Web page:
The regional airlines became an economic safety net of sorts after September 11, when the majors quickly realized they could not survive flying large airplanes nearly empty. The options–cut flights and market presence entirely or replace mainline jets with smaller aircraft–presented airlines with a clear course of action. Code-sharing regional airliners quickly delivered cost-effective solutions.
Mesa Air Group
Never one to shy away from controversy, Mesa Air Group chairman and CEO Jonathan Ornstein has announced that his airline will begin training its pilots to carry taser weapons in the cockpit. A Mesa spokesperson said the airline expected to complete training and FAA coordination for the plan within three months. Mesa on October 17 began placing private security personnel on its airplanes based in Albuquerque, N.M.
Bombardier recently opened its Tucson, Ariz. Part 145 repair station for CRJ and Q-series aircraft. Bombardier Regional Aircraft Services Tucson is modeled after Bombardier’s other heavy-maintenance facility, the West Virginia Air Center (WVAC) in Bridgeport, W. Va. The 131,000-sq-ft facility, designed to support U.S.-based regional airline operators, can handle as many as 10 regional aircraft at a time.
The Harbin-Embraer Aircraft joint manufacturing venture on September 28 delivered the first of 100 airplanes to its biggest Chinese customer, Hainan Airlines Group (HNA) subsidiary Grand China Express.
Air Canada has converted to firm status a former tentative commitment for 15 new Bombardier CRJ700 Series 705s and 15 CRJ200s. The airline plans to start taking deliveries of CRJ200s this year, followed by the CRJ705s next year, the exact dates depending on the timing of its emergence from bankruptcy. The airline also holds a conditional order for 15 CRJ200s and options on another 45 airplanes.
Mesa Air Group founder Larry Risley, 59, died of colorectal cancer on September 22 in Austin, Texas. A native of Abilene, Texas, Risley founded the airline in 1982 from the assets of a single-airplane charter service he started two years earlier. By the time he retired in 1998, Inc.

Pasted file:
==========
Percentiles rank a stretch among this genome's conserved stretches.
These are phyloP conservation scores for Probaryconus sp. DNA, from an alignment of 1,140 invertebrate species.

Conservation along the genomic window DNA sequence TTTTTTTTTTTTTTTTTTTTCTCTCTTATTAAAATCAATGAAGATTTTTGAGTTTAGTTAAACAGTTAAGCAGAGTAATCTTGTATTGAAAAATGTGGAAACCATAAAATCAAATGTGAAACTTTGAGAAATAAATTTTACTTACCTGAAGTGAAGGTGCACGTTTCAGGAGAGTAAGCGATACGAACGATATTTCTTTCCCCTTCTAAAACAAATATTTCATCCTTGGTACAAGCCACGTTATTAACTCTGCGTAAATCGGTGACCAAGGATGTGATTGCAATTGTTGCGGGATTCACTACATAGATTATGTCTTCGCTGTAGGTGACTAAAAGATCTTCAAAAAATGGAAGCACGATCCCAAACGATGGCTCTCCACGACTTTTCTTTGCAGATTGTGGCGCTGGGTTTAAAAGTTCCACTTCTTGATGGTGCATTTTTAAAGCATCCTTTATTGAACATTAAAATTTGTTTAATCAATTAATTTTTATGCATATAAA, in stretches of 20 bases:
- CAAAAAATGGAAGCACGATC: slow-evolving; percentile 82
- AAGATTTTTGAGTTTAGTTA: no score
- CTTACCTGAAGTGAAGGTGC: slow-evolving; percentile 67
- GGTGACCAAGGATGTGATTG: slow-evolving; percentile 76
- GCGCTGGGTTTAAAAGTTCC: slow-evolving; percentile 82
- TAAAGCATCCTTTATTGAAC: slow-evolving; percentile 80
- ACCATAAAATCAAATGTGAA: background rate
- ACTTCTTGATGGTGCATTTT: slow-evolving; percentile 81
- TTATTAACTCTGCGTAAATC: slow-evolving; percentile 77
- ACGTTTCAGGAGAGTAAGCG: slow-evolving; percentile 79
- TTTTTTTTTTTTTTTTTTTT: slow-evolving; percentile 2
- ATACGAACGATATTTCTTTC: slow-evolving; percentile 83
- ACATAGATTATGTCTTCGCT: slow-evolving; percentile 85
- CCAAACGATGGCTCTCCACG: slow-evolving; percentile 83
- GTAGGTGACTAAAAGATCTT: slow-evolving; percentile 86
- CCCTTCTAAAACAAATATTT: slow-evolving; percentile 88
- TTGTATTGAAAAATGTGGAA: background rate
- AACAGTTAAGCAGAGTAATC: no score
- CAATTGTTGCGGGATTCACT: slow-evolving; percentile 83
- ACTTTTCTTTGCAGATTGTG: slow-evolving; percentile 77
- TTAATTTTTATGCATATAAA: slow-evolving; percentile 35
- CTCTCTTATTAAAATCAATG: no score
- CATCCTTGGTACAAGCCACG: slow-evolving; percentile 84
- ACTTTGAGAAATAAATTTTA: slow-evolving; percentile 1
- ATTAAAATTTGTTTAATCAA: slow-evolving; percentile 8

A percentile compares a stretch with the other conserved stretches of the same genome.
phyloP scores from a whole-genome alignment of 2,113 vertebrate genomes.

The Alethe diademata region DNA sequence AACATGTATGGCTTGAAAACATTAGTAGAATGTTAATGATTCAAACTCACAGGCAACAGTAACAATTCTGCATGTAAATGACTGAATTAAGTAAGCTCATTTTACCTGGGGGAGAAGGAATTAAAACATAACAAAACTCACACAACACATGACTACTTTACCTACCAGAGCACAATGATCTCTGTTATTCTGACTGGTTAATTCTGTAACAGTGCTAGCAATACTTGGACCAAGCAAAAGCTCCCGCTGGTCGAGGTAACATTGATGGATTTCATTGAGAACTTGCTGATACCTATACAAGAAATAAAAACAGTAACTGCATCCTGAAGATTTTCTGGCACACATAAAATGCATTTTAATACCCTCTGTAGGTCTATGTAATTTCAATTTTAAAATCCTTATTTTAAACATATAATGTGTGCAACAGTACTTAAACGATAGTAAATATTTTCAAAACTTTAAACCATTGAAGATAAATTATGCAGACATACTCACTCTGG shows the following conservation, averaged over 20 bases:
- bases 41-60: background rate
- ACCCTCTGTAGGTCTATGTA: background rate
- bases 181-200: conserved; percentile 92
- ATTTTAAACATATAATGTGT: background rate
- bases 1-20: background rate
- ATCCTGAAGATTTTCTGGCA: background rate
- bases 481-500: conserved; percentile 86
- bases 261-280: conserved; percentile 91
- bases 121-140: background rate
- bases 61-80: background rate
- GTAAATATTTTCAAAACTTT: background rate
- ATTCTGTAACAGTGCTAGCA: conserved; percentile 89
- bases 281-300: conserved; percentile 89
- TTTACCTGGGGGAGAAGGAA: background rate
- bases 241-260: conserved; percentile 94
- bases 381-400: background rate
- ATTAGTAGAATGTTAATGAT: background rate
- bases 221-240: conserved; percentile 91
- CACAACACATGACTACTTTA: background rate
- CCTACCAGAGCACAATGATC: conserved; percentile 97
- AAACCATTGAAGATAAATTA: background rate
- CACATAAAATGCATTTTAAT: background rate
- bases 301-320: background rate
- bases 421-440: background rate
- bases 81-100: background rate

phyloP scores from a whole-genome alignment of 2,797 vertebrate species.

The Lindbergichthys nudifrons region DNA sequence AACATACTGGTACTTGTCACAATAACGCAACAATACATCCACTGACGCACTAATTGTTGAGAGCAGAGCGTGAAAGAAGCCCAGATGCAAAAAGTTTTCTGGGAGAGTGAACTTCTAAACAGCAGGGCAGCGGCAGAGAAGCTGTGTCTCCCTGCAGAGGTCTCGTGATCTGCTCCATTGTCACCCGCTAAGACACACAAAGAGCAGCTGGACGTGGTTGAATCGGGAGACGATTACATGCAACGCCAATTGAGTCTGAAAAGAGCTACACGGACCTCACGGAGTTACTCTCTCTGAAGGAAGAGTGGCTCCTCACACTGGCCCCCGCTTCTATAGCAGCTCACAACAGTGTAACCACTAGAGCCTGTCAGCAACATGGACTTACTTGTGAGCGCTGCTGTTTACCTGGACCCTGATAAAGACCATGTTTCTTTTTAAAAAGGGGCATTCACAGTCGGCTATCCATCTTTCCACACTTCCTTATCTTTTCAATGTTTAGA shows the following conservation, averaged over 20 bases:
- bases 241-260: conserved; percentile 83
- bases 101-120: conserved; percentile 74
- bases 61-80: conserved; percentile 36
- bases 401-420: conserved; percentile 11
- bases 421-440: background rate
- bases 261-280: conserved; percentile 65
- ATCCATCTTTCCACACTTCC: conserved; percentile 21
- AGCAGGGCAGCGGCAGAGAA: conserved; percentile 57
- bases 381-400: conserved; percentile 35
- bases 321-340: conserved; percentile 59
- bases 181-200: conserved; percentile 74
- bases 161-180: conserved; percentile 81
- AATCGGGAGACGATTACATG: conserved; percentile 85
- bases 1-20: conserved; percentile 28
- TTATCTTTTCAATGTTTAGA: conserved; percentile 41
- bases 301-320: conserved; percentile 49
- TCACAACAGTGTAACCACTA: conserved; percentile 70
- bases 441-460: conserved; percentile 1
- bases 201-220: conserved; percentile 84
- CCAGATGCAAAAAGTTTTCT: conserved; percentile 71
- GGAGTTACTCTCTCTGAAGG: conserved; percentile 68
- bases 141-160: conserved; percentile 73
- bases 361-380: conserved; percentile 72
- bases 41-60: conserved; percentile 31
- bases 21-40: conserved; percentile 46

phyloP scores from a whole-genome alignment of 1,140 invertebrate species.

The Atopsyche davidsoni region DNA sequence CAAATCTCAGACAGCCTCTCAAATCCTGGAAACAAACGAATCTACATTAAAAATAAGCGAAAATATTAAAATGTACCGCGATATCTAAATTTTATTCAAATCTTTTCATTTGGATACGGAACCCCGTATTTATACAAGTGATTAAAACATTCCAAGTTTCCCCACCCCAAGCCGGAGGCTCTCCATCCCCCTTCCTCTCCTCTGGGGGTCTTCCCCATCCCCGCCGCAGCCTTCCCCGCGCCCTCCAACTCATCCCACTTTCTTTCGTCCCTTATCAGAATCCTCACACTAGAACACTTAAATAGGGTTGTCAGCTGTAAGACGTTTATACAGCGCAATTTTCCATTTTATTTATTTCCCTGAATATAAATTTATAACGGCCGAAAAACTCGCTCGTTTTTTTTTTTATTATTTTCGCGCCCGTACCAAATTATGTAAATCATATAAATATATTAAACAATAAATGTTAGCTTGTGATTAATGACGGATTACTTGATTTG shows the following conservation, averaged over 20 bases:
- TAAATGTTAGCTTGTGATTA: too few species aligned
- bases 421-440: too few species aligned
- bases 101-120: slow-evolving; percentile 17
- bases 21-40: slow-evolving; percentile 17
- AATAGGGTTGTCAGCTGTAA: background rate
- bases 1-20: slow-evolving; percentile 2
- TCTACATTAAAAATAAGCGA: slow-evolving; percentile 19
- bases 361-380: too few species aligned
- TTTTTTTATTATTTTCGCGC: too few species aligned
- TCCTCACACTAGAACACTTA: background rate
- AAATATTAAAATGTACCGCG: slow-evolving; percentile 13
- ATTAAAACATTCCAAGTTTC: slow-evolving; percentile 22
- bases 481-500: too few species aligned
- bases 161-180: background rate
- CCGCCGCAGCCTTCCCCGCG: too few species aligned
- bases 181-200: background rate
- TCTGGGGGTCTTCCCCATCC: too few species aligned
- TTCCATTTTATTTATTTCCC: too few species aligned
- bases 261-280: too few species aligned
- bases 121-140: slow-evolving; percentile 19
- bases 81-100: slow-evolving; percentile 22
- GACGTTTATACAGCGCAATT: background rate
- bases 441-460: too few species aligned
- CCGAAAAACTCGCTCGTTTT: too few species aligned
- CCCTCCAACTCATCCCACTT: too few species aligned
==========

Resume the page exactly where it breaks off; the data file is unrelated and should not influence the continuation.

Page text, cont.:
Hawaiian Airlines claims Mesa Air Group CFO Peter Murnane destroyed evidence that supports its contention that the Phoenix-based carrier used confidential information about Hawaiian to launch its go! subsidiary last year. In a briefing filed in U.S.
Roger Woolsey, president and CEO of Houston-based Million Air (Booth No. 4601), gave an update on the company’s development plans here at NBAA’07, which include the expansion and rebranding of Westair, the family-owned FBO that has served Westchester County Airport in White Plains, N.Y., for more than 50 years.
Mesa Air Group expected three of its Bombardier CRJ200s to enter service with the newly christened KunPeng Airlines by the end of this month. All three airplanes came from Mesa’s U.S. fleet, from which it continues gradually to shed 50-seat jets and de Havilland Dash 8 turboprops in favor of 70- and 86-seat RJs.
Each year the Bush Administration tries to slash funding for the Essential Air Service (EAS) program, and each year it fails, thanks in no small part to advocates for small community air service such as the Regional Airline Association.